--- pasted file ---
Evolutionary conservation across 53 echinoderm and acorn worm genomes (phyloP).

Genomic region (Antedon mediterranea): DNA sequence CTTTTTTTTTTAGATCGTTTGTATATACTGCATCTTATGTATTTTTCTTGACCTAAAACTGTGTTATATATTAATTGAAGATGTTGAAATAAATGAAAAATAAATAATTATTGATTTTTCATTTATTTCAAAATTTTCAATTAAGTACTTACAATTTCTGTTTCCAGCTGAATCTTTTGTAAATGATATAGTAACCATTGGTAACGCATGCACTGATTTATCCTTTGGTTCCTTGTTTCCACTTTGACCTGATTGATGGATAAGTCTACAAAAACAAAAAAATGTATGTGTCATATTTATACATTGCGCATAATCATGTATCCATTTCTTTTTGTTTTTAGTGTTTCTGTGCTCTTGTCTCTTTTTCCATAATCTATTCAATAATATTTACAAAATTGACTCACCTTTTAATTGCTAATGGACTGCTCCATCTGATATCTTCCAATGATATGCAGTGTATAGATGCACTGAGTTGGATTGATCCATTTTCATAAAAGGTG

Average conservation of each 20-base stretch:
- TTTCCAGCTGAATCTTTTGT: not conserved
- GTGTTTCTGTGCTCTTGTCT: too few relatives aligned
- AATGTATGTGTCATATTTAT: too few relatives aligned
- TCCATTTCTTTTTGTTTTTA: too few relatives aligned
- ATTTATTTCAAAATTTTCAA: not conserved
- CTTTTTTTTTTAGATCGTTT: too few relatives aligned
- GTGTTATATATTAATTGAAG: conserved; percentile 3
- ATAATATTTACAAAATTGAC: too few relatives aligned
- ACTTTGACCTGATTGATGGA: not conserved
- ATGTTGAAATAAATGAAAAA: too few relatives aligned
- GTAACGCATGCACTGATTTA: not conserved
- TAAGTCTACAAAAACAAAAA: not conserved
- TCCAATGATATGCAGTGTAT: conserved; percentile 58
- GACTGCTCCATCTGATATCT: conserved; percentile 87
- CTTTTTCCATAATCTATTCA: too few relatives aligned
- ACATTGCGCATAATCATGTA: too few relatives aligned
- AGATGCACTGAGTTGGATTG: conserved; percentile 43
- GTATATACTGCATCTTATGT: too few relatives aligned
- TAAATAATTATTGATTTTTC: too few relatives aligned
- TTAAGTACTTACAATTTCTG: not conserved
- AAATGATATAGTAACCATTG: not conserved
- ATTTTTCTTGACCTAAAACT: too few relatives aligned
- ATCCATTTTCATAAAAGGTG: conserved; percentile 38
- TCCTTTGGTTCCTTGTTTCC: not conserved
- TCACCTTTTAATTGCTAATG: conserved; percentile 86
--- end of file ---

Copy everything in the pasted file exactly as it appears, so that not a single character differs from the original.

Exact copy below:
Evolutionary conservation across 53 echinoderm and acorn worm genomes (phyloP).

Genomic region (Antedon mediterranea): DNA sequence CTTTTTTTTTTAGATCGTTTGTATATACTGCATCTTATGTATTTTTCTTGACCTAAAACTGTGTTATATATTAATTGAAGATGTTGAAATAAATGAAAAATAAATAATTATTGATTTTTCATTTATTTCAAAATTTTCAATTAAGTACTTACAATTTCTGTTTCCAGCTGAATCTTTTGTAAATGATATAGTAACCATTGGTAACGCATGCACTGATTTATCCTTTGGTTCCTTGTTTCCACTTTGACCTGATTGATGGATAAGTCTACAAAAACAAAAAAATGTATGTGTCATATTTATACATTGCGCATAATCATGTATCCATTTCTTTTTGTTTTTAGTGTTTCTGTGCTCTTGTCTCTTTTTCCATAATCTATTCAATAATATTTACAAAATTGACTCACCTTTTAATTGCTAATGGACTGCTCCATCTGATATCTTCCAATGATATGCAGTGTATAGATGCACTGAGTTGGATTGATCCATTTTCATAAAAGGTG

Average conservation of each 20-base stretch:
- TTTCCAGCTGAATCTTTTGT: not conserved
- GTGTTTCTGTGCTCTTGTCT: too few relatives aligned
- AATGTATGTGTCATATTTAT: too few relatives aligned
- TCCATTTCTTTTTGTTTTTA: too few relatives aligned
- ATTTATTTCAAAATTTTCAA: not conserved
- CTTTTTTTTTTAGATCGTTT: too few relatives aligned
- GTGTTATATATTAATTGAAG: conserved; percentile 3
- ATAATATTTACAAAATTGAC: too few relatives aligned
- ACTTTGACCTGATTGATGGA: not conserved
- ATGTTGAAATAAATGAAAAA: too few relatives aligned
- GTAACGCATGCACTGATTTA: not conserved
- TAAGTCTACAAAAACAAAAA: not conserved
- TCCAATGATATGCAGTGTAT: conserved; percentile 58
- GACTGCTCCATCTGATATCT: conserved; percentile 87
- CTTTTTCCATAATCTATTCA: too few relatives aligned
- ACATTGCGCATAATCATGTA: too few relatives aligned
- AGATGCACTGAGTTGGATTG: conserved; percentile 43
- GTATATACTGCATCTTATGT: too few relatives aligned
- TAAATAATTATTGATTTTTC: too few relatives aligned
- TTAAGTACTTACAATTTCTG: not conserved
- AAATGATATAGTAACCATTG: not conserved
- ATTTTTCTTGACCTAAAACT: too few relatives aligned
- ATCCATTTTCATAAAAGGTG: conserved; percentile 38
- TCCTTTGGTTCCTTGTTTCC: not conserved
- TCACCTTTTAATTGCTAATG: conserved; percentile 86